Cytokines and metabolic pathway–controlling enzymes regulate immune responses and have potential as powerful tools to mediate immune tolerance. Blockade of the interaction between CD40 and CD40L induces long-term cardiac allograft survival in rats through a CD8+CD45RClo Treg potentiation. Here, we have shown that the cytokine IL-34, the immunoregulatory properties of which have not been previously studied in transplantation or T cell biology, is expressed by rodent CD8+CD45RClo Tregs and human FOXP3+CD45RCloCD8+ and CD4+ Tregs. IL-34 was involved in the suppressive function of both CD8+ and CD4+ Tregs and markedly inhibited alloreactive immune responses. Additionally, in a rat cardiac allograft model, IL-34 potently induced transplant tolerance that was associated with a total inhibition of alloantibody production. Treatment of rats with IL-34 promoted allograft tolerance that was mediated by induction of CD8+ and CD4+ Tregs. Moreover, these Tregs were capable of serial tolerance induction through modulation of macrophages that migrate early to the graft. Finally, we demonstrated that human macrophages cultured in the presence of IL-34 greatly expanded CD8+ and CD4+ FOXP3+ Tregs, with a superior suppressive potential of antidonor immune responses compared with non–IL-34–expanded Tregs. In conclusion, we reveal that IL-34 serves as a suppressive Treg–specific cytokine and as a tolerogenic cytokine that efficiently inhibits alloreactive immune responses and mediates transplant tolerance.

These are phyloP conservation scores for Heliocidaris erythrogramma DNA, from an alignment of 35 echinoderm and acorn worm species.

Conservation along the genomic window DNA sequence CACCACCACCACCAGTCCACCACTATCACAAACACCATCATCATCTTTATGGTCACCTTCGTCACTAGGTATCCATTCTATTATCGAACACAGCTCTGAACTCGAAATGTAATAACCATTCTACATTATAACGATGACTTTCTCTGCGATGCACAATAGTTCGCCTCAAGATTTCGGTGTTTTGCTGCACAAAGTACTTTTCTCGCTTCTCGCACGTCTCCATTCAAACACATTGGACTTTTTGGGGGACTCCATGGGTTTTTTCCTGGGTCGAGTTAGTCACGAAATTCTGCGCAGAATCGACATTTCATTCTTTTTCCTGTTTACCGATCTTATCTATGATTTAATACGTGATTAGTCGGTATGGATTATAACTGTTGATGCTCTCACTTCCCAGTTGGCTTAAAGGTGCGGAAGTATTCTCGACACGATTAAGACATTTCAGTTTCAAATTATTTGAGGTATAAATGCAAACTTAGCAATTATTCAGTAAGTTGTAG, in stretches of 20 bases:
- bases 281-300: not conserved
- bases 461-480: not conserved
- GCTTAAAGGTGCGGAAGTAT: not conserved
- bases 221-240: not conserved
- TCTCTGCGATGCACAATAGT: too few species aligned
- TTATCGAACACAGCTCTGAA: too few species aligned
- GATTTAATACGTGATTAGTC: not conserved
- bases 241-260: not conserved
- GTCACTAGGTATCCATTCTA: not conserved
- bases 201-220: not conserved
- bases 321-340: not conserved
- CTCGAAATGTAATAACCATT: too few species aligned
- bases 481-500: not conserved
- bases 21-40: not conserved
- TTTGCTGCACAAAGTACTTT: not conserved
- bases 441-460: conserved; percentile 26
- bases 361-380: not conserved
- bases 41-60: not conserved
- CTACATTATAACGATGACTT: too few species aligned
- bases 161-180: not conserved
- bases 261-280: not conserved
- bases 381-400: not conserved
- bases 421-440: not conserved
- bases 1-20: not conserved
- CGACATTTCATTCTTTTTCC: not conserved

Séverine Bézie, Elodie Picarda, Jason Ossart, Laurent Tesson, Claire Usal, Karine Renaudin, Ignacio Anegon, Carole Guillonneau